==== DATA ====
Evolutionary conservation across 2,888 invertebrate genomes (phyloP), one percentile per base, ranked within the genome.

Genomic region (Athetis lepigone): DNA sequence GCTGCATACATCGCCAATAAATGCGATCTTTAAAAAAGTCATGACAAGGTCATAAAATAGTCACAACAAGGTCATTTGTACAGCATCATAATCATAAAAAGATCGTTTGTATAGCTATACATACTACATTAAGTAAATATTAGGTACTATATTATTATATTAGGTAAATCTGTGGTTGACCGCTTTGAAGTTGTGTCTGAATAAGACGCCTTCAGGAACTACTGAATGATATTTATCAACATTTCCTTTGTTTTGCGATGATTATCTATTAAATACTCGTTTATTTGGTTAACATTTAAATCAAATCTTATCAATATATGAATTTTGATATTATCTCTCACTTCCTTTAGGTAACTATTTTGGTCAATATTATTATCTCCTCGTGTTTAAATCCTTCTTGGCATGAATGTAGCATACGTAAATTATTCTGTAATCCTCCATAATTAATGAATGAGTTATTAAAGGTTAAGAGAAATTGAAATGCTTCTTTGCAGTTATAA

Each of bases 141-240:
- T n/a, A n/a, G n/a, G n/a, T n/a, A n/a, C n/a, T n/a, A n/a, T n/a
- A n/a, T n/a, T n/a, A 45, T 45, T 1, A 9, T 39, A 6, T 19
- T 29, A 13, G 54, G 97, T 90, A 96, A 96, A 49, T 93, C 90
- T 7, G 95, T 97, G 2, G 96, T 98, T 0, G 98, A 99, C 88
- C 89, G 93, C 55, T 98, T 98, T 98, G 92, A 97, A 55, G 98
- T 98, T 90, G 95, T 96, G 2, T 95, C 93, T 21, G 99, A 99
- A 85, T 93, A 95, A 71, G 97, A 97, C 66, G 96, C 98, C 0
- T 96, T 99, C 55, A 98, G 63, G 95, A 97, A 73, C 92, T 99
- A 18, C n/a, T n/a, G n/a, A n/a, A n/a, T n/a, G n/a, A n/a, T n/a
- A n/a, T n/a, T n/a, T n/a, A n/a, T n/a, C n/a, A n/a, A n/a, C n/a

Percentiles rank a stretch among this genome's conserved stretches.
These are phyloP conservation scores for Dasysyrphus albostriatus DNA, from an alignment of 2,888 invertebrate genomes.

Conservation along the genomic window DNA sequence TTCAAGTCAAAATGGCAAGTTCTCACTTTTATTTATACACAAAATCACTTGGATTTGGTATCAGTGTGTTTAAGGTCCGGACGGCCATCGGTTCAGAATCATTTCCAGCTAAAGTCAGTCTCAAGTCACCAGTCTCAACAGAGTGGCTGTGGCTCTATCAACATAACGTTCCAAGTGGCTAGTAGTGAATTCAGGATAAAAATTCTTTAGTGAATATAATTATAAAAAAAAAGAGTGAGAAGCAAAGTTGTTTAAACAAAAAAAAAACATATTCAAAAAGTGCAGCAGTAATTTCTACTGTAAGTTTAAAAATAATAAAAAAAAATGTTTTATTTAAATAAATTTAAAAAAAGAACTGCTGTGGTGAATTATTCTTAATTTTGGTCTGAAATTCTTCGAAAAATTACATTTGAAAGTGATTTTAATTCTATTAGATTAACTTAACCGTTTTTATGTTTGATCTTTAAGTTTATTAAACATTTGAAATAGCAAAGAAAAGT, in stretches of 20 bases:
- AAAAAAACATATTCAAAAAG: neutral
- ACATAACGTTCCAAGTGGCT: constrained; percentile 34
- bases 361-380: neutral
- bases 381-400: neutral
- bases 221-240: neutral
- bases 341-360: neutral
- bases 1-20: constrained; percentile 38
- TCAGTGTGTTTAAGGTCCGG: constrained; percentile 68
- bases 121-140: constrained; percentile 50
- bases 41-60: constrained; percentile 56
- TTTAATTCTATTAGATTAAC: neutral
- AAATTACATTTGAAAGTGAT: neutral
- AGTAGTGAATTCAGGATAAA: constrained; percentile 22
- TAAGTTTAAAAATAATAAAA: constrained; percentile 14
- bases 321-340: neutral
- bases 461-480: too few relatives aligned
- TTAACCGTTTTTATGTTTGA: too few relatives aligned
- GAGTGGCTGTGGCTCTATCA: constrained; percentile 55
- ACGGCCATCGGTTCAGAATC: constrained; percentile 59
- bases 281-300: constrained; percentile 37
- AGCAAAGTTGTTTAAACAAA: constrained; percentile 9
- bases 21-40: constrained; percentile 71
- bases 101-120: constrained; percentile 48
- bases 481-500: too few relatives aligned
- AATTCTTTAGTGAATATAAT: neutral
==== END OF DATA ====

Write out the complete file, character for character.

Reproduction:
Evolutionary conservation across 2,888 invertebrate genomes (phyloP), one percentile per base, ranked within the genome.

Genomic region (Athetis lepigone): DNA sequence GCTGCATACATCGCCAATAAATGCGATCTTTAAAAAAGTCATGACAAGGTCATAAAATAGTCACAACAAGGTCATTTGTACAGCATCATAATCATAAAAAGATCGTTTGTATAGCTATACATACTACATTAAGTAAATATTAGGTACTATATTATTATATTAGGTAAATCTGTGGTTGACCGCTTTGAAGTTGTGTCTGAATAAGACGCCTTCAGGAACTACTGAATGATATTTATCAACATTTCCTTTGTTTTGCGATGATTATCTATTAAATACTCGTTTATTTGGTTAACATTTAAATCAAATCTTATCAATATATGAATTTTGATATTATCTCTCACTTCCTTTAGGTAACTATTTTGGTCAATATTATTATCTCCTCGTGTTTAAATCCTTCTTGGCATGAATGTAGCATACGTAAATTATTCTGTAATCCTCCATAATTAATGAATGAGTTATTAAAGGTTAAGAGAAATTGAAATGCTTCTTTGCAGTTATAA

Each of bases 141-240:
- T n/a, A n/a, G n/a, G n/a, T n/a, A n/a, C n/a, T n/a, A n/a, T n/a
- A n/a, T n/a, T n/a, A 45, T 45, T 1, A 9, T 39, A 6, T 19
- T 29, A 13, G 54, G 97, T 90, A 96, A 96, A 49, T 93, C 90
- T 7, G 95, T 97, G 2, G 96, T 98, T 0, G 98, A 99, C 88
- C 89, G 93, C 55, T 98, T 98, T 98, G 92, A 97, A 55, G 98
- T 98, T 90, G 95, T 96, G 2, T 95, C 93, T 21, G 99, A 99
- A 85, T 93, A 95, A 71, G 97, A 97, C 66, G 96, C 98, C 0
- T 96, T 99, C 55, A 98, G 63, G 95, A 97, A 73, C 92, T 99
- A 18, C n/a, T n/a, G n/a, A n/a, A n/a, T n/a, G n/a, A n/a, T n/a
- A n/a, T n/a, T n/a, T n/a, A n/a, T n/a, C n/a, A n/a, A n/a, C n/a

Percentiles rank a stretch among this genome's conserved stretches.
These are phyloP conservation scores for Dasysyrphus albostriatus DNA, from an alignment of 2,888 invertebrate genomes.

Conservation along the genomic window DNA sequence TTCAAGTCAAAATGGCAAGTTCTCACTTTTATTTATACACAAAATCACTTGGATTTGGTATCAGTGTGTTTAAGGTCCGGACGGCCATCGGTTCAGAATCATTTCCAGCTAAAGTCAGTCTCAAGTCACCAGTCTCAACAGAGTGGCTGTGGCTCTATCAACATAACGTTCCAAGTGGCTAGTAGTGAATTCAGGATAAAAATTCTTTAGTGAATATAATTATAAAAAAAAAGAGTGAGAAGCAAAGTTGTTTAAACAAAAAAAAAACATATTCAAAAAGTGCAGCAGTAATTTCTACTGTAAGTTTAAAAATAATAAAAAAAAATGTTTTATTTAAATAAATTTAAAAAAAGAACTGCTGTGGTGAATTATTCTTAATTTTGGTCTGAAATTCTTCGAAAAATTACATTTGAAAGTGATTTTAATTCTATTAGATTAACTTAACCGTTTTTATGTTTGATCTTTAAGTTTATTAAACATTTGAAATAGCAAAGAAAAGT, in stretches of 20 bases:
- AAAAAAACATATTCAAAAAG: neutral
- ACATAACGTTCCAAGTGGCT: constrained; percentile 34
- bases 361-380: neutral
- bases 381-400: neutral
- bases 221-240: neutral
- bases 341-360: neutral
- bases 1-20: constrained; percentile 38
- TCAGTGTGTTTAAGGTCCGG: constrained; percentile 68
- bases 121-140: constrained; percentile 50
- bases 41-60: constrained; percentile 56
- TTTAATTCTATTAGATTAAC: neutral
- AAATTACATTTGAAAGTGAT: neutral
- AGTAGTGAATTCAGGATAAA: constrained; percentile 22
- TAAGTTTAAAAATAATAAAA: constrained; percentile 14
- bases 321-340: neutral
- bases 461-480: too few relatives aligned
- TTAACCGTTTTTATGTTTGA: too few relatives aligned
- GAGTGGCTGTGGCTCTATCA: constrained; percentile 55
- ACGGCCATCGGTTCAGAATC: constrained; percentile 59
- bases 281-300: constrained; percentile 37
- AGCAAAGTTGTTTAAACAAA: constrained; percentile 9
- bases 21-40: constrained; percentile 71
- bases 101-120: constrained; percentile 48
- bases 481-500: too few relatives aligned
- AATTCTTTAGTGAATATAAT: neutral